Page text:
Allegiance Bias in Statement Reliability Evaluations Is Not Eliminated by Falsification Instructions

Melanie Sauerland*, Henry Otgaar, Enide Maegherman, Anna Sagana

*Corresponding author for this work

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Are expert witnesses biased by the side (defense vs. prosecution) that hires them? We examined this issue by having students act as expert witnesses in evaluating interviews in a child sexual abuse case (Experiment 1, N = 143) and tested the value of an instruction to counteract such allegiance effects. The intervention concerned an instruction to consider arguments both for and against the given hypothesis (i.e., two-sided instructions; Experiment 2, N = 139). In Experiment 3 (N = 123), we additionally provided participants with three different scenarios. Participants received a case file regarding a case of alleged sexual abuse. With the file, participants received an appointment letter emphasizing elements of the file that questioned (defense) or supported (prosecution) the veracity of the accusation. Participants displayed allegiance bias (Experiments 1–3), but two-sided instructions were not successful in eliminating allegiance bias (Experiments 2 and 3). The findings underscore the importance of legal safeguards in expert witness work.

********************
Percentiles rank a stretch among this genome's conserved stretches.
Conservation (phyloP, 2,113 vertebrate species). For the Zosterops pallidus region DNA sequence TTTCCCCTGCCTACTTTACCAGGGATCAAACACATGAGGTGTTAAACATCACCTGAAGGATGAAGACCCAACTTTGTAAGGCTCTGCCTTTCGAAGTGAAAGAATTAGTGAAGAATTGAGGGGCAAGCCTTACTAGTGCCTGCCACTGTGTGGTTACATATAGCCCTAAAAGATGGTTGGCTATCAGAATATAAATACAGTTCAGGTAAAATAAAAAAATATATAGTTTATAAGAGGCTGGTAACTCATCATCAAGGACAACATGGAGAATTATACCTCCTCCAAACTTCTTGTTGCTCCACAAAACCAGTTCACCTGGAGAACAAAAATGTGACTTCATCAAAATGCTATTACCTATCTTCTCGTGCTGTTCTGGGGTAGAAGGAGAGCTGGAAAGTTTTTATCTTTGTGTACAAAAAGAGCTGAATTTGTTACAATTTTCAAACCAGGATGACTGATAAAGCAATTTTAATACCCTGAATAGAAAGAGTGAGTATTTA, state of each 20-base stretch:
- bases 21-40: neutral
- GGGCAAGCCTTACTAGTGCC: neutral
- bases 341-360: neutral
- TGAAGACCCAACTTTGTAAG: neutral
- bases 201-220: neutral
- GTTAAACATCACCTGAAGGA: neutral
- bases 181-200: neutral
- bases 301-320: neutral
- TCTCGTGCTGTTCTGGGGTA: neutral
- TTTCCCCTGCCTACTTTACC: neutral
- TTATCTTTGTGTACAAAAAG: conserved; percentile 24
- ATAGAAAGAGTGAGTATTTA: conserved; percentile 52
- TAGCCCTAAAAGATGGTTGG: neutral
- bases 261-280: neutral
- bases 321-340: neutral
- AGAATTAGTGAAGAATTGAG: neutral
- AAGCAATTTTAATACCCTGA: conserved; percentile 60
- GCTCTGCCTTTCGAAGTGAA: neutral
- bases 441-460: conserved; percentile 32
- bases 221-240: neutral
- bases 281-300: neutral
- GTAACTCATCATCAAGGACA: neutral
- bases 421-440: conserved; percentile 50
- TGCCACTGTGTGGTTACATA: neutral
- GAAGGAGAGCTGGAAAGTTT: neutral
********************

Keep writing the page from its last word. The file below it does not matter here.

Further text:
Original languageEnglish
Pages (from-to)210-215
Number of pages6
JournalZeitschrift für Psychologie
Issue number3
Publication statusPublished - Jul 2020


  • alternative scenario
  • partisanship
  • confirmation bias
  • expert witness
  • adversarial allegiance

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